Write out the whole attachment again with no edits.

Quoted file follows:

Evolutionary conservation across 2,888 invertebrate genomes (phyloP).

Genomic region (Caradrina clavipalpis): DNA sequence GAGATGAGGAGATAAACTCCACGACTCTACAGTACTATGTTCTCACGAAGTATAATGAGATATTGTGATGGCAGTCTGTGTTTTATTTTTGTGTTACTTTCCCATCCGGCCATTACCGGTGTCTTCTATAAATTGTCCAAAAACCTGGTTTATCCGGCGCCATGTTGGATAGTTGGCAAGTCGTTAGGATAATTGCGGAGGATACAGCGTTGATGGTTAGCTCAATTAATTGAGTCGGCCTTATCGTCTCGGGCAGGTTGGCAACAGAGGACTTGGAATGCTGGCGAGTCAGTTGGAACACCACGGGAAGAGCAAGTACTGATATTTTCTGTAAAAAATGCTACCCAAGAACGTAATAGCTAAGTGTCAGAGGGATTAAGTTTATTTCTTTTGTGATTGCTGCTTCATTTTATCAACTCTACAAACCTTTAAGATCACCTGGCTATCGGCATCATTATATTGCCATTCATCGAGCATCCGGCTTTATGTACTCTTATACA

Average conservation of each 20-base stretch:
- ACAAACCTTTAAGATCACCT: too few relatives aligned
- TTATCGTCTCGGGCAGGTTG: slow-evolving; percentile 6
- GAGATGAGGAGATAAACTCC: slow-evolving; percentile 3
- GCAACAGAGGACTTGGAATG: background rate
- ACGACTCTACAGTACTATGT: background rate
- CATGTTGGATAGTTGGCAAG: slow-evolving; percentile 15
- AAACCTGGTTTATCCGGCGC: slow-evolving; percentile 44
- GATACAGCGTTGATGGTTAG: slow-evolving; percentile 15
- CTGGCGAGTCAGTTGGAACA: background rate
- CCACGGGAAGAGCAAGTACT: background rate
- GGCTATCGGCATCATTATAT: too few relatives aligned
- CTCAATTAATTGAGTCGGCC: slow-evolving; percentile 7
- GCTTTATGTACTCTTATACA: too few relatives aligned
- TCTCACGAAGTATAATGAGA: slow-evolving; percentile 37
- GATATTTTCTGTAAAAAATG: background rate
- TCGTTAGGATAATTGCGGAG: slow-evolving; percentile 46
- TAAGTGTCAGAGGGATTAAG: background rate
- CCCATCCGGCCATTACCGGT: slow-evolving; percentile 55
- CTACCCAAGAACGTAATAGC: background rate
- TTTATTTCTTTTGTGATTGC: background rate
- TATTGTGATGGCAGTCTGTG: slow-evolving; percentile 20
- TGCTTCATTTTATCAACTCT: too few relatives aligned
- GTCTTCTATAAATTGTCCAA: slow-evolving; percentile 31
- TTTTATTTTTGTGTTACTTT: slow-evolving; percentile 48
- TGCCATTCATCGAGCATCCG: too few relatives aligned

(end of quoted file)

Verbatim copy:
Evolutionary conservation across 2,888 invertebrate genomes (phyloP).

Genomic region (Caradrina clavipalpis): DNA sequence GAGATGAGGAGATAAACTCCACGACTCTACAGTACTATGTTCTCACGAAGTATAATGAGATATTGTGATGGCAGTCTGTGTTTTATTTTTGTGTTACTTTCCCATCCGGCCATTACCGGTGTCTTCTATAAATTGTCCAAAAACCTGGTTTATCCGGCGCCATGTTGGATAGTTGGCAAGTCGTTAGGATAATTGCGGAGGATACAGCGTTGATGGTTAGCTCAATTAATTGAGTCGGCCTTATCGTCTCGGGCAGGTTGGCAACAGAGGACTTGGAATGCTGGCGAGTCAGTTGGAACACCACGGGAAGAGCAAGTACTGATATTTTCTGTAAAAAATGCTACCCAAGAACGTAATAGCTAAGTGTCAGAGGGATTAAGTTTATTTCTTTTGTGATTGCTGCTTCATTTTATCAACTCTACAAACCTTTAAGATCACCTGGCTATCGGCATCATTATATTGCCATTCATCGAGCATCCGGCTTTATGTACTCTTATACA

Average conservation of each 20-base stretch:
- ACAAACCTTTAAGATCACCT: too few relatives aligned
- TTATCGTCTCGGGCAGGTTG: slow-evolving; percentile 6
- GAGATGAGGAGATAAACTCC: slow-evolving; percentile 3
- GCAACAGAGGACTTGGAATG: background rate
- ACGACTCTACAGTACTATGT: background rate
- CATGTTGGATAGTTGGCAAG: slow-evolving; percentile 15
- AAACCTGGTTTATCCGGCGC: slow-evolving; percentile 44
- GATACAGCGTTGATGGTTAG: slow-evolving; percentile 15
- CTGGCGAGTCAGTTGGAACA: background rate
- CCACGGGAAGAGCAAGTACT: background rate
- GGCTATCGGCATCATTATAT: too few relatives aligned
- CTCAATTAATTGAGTCGGCC: slow-evolving; percentile 7
- GCTTTATGTACTCTTATACA: too few relatives aligned
- TCTCACGAAGTATAATGAGA: slow-evolving; percentile 37
- GATATTTTCTGTAAAAAATG: background rate
- TCGTTAGGATAATTGCGGAG: slow-evolving; percentile 46
- TAAGTGTCAGAGGGATTAAG: background rate
- CCCATCCGGCCATTACCGGT: slow-evolving; percentile 55
- CTACCCAAGAACGTAATAGC: background rate
- TTTATTTCTTTTGTGATTGC: background rate
- TATTGTGATGGCAGTCTGTG: slow-evolving; percentile 20
- TGCTTCATTTTATCAACTCT: too few relatives aligned
- GTCTTCTATAAATTGTCCAA: slow-evolving; percentile 31
- TTTTATTTTTGTGTTACTTT: slow-evolving; percentile 48
- TGCCATTCATCGAGCATCCG: too few relatives aligned